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Automatic Mesofluidic System Combining Dynamic Gastrointestinal Bioaccessibility with Lab-on-Valve-Based Sorptive Microextraction for Risk Exposure of Organic Emerging Contaminants in Filter-Feeding Organisms

Author:
Rosende, María, Prieto, Ailette, Etxebarria, Nestor, Martorell, Gabriel, Miró, Manuel
Source:
Analytical chemistry 2019 v.91 no.9 pp. 5739-5746
ISSN:
1520-6882
Subject:
bioavailability, chemical species, cleaning, diclofenac, freeze drying, gastric juice, gastrointestinal system, leaching, lipids, liquid chromatography, mass spectrometry, methanol, microextraction, mussels, risk, solid phase extraction, sorbents, triclosan
Abstract:
An automatic mesofluidic system combining dynamic oral bioaccessibility with lab-on-valve (LOV)-based sorptive microextraction is herein proposed for the first time for exploring the kinetics of leaching of incurred rather than spiked organic emerging contaminants (viz., methyl paraben, butyl paraben, diclofenac, and triclosan) from exposed mussels on the basis of the Versantvoort’s fed-state physiological extraction test. Our method capitalizes on programmable flow analysis, in which gastrointestinal extracts are obtained online by pumping a simulated biorelevant gastrointestinal fluid across a large-bore column (maintained at 37.0 ± 2.0 °C) loaded with 250 mg of freeze-dried and powdered mussel onto a polyvinyldiene difluoride filter membrane. The physiologically relevant extracts are then cleaned up, and the analytes are preconcentrated onto a dedicated reversed-phase solid-phase extraction (Oasis PRIME-HLB) microcolumn that is captured into the channels of an LOV mesofluidic platform. The aim behind this is to obtain analyte-laden eluates with ACN/MeOH (90:10, v/v) in unsupervised mode for direct injection into LC-MS. The LOV minicolumn (≤25 mg) is automatically disposed of and renewed for every individual fraction on account of the strong retention of (phospho)lipids by the copolymeric sorbent. The proposed dynamic bioaccessibility test features a significant shortening of the extraction time against the batch method (28 vs 240 min) while avoiding overestimation of potentially bioavailable fractions. The trueness of the online gastrointestinal extraction method was confirmed using mass-balance validation following ultrasonic-assisted solid–liquid extraction of the original mussel sample and the residual (nonbioaccessible) fraction of emerging contaminants.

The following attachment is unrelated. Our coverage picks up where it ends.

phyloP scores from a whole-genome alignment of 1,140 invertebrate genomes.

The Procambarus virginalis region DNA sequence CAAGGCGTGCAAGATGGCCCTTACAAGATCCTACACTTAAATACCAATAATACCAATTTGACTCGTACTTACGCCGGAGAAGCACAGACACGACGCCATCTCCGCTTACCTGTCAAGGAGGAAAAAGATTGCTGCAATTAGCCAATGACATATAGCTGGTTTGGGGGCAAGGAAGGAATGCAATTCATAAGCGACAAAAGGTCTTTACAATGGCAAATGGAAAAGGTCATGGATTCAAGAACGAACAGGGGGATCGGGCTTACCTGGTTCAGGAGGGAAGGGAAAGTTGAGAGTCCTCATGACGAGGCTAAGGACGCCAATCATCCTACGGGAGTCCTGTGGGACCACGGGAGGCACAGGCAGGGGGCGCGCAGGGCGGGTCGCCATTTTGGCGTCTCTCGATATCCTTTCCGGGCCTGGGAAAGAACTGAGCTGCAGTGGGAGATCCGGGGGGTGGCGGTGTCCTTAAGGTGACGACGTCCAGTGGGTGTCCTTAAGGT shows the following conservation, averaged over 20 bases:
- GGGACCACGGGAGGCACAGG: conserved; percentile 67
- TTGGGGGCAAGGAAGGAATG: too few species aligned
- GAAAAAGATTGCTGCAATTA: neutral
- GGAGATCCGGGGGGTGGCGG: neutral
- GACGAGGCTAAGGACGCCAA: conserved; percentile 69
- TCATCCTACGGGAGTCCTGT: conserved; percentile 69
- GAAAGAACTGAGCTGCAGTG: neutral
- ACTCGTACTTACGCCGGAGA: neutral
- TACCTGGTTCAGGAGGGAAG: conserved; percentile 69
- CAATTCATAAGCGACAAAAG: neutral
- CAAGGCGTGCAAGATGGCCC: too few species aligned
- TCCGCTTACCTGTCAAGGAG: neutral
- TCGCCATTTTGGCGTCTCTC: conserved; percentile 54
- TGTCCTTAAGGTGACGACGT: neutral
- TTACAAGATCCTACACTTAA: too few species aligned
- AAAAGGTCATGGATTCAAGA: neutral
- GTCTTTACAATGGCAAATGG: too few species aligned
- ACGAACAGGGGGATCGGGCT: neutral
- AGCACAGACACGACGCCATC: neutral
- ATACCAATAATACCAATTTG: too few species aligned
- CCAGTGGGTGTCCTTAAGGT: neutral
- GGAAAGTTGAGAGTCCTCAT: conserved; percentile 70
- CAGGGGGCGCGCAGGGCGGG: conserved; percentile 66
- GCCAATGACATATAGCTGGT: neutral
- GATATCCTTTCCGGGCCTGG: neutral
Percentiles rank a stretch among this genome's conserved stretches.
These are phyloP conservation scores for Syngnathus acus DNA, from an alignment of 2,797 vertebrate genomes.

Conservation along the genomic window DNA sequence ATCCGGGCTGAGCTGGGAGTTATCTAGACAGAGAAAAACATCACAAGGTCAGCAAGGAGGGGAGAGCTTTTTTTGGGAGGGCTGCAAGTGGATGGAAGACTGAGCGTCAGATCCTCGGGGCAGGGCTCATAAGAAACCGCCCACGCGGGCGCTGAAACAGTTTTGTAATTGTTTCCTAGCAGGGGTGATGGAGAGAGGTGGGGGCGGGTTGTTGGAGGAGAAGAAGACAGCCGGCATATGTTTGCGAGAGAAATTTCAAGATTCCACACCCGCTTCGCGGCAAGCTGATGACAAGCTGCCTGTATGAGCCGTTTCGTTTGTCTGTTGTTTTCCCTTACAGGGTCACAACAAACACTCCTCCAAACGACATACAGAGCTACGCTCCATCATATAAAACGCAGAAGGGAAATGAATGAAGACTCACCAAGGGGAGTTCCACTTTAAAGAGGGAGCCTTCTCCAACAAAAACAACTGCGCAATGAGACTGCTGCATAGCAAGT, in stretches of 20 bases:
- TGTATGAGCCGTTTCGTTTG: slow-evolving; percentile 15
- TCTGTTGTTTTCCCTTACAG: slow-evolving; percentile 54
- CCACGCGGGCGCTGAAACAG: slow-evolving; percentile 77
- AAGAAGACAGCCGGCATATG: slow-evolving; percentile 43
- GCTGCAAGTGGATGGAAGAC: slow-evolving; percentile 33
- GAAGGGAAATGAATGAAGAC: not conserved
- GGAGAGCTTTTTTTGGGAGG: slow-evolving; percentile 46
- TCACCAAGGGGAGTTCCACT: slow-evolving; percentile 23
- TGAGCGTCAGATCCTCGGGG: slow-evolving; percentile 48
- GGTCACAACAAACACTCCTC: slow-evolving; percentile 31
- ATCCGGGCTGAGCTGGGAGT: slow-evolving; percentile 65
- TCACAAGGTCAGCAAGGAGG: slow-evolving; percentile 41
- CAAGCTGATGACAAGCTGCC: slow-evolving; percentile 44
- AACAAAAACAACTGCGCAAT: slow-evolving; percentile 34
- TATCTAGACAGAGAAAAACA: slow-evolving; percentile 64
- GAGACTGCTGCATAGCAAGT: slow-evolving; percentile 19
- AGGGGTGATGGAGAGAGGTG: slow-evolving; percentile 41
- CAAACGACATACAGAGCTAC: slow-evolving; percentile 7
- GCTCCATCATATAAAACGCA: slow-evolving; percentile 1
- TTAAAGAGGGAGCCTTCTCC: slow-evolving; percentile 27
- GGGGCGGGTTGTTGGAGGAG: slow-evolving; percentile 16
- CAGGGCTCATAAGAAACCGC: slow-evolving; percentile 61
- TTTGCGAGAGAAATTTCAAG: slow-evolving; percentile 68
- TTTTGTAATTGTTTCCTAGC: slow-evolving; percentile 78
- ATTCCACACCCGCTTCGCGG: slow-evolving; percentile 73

Agid:
6422870